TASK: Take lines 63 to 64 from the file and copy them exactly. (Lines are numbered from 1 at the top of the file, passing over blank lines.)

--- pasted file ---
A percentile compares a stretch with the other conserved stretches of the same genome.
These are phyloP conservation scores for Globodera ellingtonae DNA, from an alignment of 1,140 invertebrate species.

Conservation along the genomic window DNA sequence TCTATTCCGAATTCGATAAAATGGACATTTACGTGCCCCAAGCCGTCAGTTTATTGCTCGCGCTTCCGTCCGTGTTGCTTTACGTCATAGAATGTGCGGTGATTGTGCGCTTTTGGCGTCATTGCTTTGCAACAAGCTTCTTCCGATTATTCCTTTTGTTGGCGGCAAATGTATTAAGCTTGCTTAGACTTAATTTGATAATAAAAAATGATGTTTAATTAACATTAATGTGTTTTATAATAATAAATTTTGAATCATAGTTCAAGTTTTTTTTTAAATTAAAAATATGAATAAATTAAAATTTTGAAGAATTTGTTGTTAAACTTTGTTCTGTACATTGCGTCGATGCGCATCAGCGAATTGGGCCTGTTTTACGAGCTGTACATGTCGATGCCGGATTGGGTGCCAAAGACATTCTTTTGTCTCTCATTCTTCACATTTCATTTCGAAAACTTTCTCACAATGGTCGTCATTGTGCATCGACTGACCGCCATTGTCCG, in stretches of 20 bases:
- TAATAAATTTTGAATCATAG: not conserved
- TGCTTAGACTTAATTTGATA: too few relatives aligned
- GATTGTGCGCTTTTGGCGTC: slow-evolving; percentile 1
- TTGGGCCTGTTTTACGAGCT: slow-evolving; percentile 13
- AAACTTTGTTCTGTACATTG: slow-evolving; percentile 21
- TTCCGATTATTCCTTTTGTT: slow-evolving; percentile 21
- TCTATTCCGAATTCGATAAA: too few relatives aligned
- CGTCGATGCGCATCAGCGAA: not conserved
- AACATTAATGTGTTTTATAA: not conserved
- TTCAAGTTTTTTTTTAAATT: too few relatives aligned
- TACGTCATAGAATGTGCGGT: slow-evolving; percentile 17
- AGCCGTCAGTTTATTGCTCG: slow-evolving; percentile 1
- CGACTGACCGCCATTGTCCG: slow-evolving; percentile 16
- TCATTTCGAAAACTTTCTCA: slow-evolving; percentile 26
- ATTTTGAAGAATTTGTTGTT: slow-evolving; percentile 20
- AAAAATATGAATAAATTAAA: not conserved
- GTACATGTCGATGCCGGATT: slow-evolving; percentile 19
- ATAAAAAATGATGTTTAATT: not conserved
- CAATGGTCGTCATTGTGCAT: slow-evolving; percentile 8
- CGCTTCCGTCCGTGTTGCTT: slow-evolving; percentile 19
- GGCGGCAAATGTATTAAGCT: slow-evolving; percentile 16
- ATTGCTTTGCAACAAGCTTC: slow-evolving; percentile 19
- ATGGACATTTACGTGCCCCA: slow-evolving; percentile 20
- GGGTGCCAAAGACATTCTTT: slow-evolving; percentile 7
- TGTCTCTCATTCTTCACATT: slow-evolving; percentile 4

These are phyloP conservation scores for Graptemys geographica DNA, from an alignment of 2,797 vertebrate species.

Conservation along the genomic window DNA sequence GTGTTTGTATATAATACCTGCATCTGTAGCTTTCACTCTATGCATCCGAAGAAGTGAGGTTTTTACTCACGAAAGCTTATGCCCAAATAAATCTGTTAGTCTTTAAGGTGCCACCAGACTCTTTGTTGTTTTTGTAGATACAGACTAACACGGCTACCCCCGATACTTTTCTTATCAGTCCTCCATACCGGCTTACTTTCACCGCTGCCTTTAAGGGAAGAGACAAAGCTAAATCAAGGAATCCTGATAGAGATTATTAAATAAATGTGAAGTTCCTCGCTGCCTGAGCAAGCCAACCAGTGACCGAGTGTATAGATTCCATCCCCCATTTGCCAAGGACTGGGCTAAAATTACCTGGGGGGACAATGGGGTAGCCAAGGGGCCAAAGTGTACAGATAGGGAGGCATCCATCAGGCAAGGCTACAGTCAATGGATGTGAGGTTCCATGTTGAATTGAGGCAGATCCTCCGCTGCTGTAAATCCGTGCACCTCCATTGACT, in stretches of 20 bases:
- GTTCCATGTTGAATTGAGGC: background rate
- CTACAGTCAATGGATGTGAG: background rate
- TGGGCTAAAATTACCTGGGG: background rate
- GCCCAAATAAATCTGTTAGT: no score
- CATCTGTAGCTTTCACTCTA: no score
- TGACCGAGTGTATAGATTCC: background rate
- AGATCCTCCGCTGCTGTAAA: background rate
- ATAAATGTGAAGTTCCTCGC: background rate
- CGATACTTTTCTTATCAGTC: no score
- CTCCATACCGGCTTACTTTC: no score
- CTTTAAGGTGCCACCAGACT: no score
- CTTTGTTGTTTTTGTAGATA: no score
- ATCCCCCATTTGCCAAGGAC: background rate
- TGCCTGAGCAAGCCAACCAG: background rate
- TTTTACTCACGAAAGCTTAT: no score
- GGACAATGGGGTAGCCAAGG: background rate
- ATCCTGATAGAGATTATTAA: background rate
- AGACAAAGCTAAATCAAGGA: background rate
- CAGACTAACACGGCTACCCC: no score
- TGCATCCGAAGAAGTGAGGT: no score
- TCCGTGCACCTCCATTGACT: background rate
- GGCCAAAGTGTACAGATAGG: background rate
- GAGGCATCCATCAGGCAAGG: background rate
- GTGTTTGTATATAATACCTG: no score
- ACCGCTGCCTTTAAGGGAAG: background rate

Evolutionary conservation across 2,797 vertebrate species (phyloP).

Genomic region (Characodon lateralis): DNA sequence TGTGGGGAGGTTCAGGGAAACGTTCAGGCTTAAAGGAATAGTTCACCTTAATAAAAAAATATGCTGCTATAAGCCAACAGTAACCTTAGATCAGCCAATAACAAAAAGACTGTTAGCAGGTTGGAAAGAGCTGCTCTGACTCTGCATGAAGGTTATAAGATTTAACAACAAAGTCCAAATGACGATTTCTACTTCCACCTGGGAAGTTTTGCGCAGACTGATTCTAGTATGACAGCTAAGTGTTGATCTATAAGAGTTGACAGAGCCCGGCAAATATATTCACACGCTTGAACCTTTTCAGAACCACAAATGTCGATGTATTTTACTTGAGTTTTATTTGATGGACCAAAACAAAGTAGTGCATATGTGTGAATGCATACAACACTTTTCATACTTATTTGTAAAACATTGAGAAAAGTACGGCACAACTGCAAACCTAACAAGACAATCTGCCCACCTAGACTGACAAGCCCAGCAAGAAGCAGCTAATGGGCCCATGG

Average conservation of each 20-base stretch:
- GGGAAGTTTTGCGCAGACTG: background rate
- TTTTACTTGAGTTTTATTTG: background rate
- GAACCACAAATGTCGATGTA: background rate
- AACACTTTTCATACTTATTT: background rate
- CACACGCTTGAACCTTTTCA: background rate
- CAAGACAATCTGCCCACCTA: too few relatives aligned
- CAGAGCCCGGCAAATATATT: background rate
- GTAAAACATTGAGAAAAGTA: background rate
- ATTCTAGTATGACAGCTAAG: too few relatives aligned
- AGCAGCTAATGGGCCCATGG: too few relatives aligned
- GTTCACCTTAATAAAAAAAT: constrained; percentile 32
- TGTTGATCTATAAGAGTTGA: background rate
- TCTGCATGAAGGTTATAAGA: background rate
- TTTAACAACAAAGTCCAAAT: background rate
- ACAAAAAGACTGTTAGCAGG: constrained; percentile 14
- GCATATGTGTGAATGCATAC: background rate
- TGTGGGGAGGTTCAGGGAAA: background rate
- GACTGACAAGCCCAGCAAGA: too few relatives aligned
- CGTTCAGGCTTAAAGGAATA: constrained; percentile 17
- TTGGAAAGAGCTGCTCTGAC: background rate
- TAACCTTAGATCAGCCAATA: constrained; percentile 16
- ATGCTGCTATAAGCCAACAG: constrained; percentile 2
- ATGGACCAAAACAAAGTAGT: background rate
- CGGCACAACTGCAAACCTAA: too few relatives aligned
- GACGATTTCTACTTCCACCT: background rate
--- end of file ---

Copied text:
- CACACGCTTGAACCTTTTCA: background rate
- CAAGACAATCTGCCCACCTA: too few relatives aligned